Reviving antique tradition

Reviving antique tradition

I had the opportunity to meet the female president of the Hatay Industrialists’ and Businessmen’s Association, Gülay Gül, on my recent trip to Antakya, and listen to her interesting story.

Gül, who is also the head of the TOBB Hatay Female Entrepreneurs board, entered the business world with “zero capital” after graduating from university at the end of the 1990s when she started both importing and exporting food items. “At one time, my rice imports from Egypt met the demand of our entire Mediterranean region,” she said.

One day, on a business trip to France, she was startled to see that daphne soap, produced in Antakya since ancient times, was being sold under the name, “Aleppo soap.”

“Daphne oil was sent to Aleppo from Antakya. Then soap was made there to be exported to Europe. In other words, Syria was carrying a culture to Europe, one that was present here continuously from antique times to the Ottomans. Our soap was snatched by our neighbor.”

Thus Gül entered into a business with which she was not familiar to begin production of the soap. She bought a 210-year-old building, one of the few soap production facilities that survived out of the former 16.

With 2 million Turkish Liras in investment, she renewed the soap facility and launched research and development projects. After two years of R&D studies, she entered the market with the brand Verdaa.
After daphne soap, she then added shampoo and face and body care oils to the product list.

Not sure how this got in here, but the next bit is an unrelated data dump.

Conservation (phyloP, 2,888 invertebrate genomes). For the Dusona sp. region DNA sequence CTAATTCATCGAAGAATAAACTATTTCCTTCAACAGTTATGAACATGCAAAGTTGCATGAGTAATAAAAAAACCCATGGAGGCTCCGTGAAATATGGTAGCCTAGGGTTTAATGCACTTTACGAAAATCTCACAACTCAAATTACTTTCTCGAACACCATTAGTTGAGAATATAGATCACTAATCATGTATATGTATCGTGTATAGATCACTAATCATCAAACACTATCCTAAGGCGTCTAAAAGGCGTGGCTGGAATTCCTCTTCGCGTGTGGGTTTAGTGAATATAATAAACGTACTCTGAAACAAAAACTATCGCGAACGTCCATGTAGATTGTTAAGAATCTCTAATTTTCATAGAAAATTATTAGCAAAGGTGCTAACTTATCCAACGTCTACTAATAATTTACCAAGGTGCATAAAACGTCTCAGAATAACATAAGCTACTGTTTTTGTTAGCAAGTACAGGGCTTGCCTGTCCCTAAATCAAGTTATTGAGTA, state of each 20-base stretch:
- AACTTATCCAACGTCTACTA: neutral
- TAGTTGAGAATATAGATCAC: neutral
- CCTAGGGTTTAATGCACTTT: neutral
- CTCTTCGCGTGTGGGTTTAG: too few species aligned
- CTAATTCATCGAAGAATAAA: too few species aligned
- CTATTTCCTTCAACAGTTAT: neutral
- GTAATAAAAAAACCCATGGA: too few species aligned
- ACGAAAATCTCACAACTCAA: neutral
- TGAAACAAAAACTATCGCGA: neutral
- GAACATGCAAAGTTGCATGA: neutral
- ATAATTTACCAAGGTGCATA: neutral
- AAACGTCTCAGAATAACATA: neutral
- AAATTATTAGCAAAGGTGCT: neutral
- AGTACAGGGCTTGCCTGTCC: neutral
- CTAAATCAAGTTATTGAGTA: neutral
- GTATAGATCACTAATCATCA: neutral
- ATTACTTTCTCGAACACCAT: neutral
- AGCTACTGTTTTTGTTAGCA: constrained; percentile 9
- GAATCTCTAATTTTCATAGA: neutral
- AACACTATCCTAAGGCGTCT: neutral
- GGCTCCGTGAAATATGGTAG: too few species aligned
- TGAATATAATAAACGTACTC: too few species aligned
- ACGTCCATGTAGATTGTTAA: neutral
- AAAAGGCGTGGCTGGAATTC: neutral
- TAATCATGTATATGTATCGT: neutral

“I have caused the revival of the daphne soap and daphne oil sector in Antalya and also the increase in awareness of this ancestral profession. I am quite challenging in this aspect; I cannot be humble,” she said, laughing.

With the launch of Verdaa, daphne soap production in Antakya was able to reach certain international standards. Exports of various products made of daphne oil to Europe and the Middle East have steadily increased. Meanwhile, Gül sent 20 female workers from the soap factory to Spain, Italy and France for cosmetic training through a European Union fund.

She explained that the potential for daphne was huge. Furthermore, it was possible to meet 80 percent of world demand for the oil and leaf from this region.

Gül’s current target is to patent Antakya Daphne Soap.

A less pleasant side of this story is unfortunately related to the Syrian crisis, which has shaken the daphne sector bitterly just as it has impacted all sectors in Hatay. Gül, who was sending the Veraa brand to Gulf countries such as Bahrain, Saudi Arabia and Oman through Syria, has been experiencing difficulty in exporting since the Cilvegözü border gate was closed last July.

“When tourism in Antakya decreased, our sales also went down 70 percent,” Gül said. She will be visiting France, Holland and Germany in coming weeks in search of alternative markets.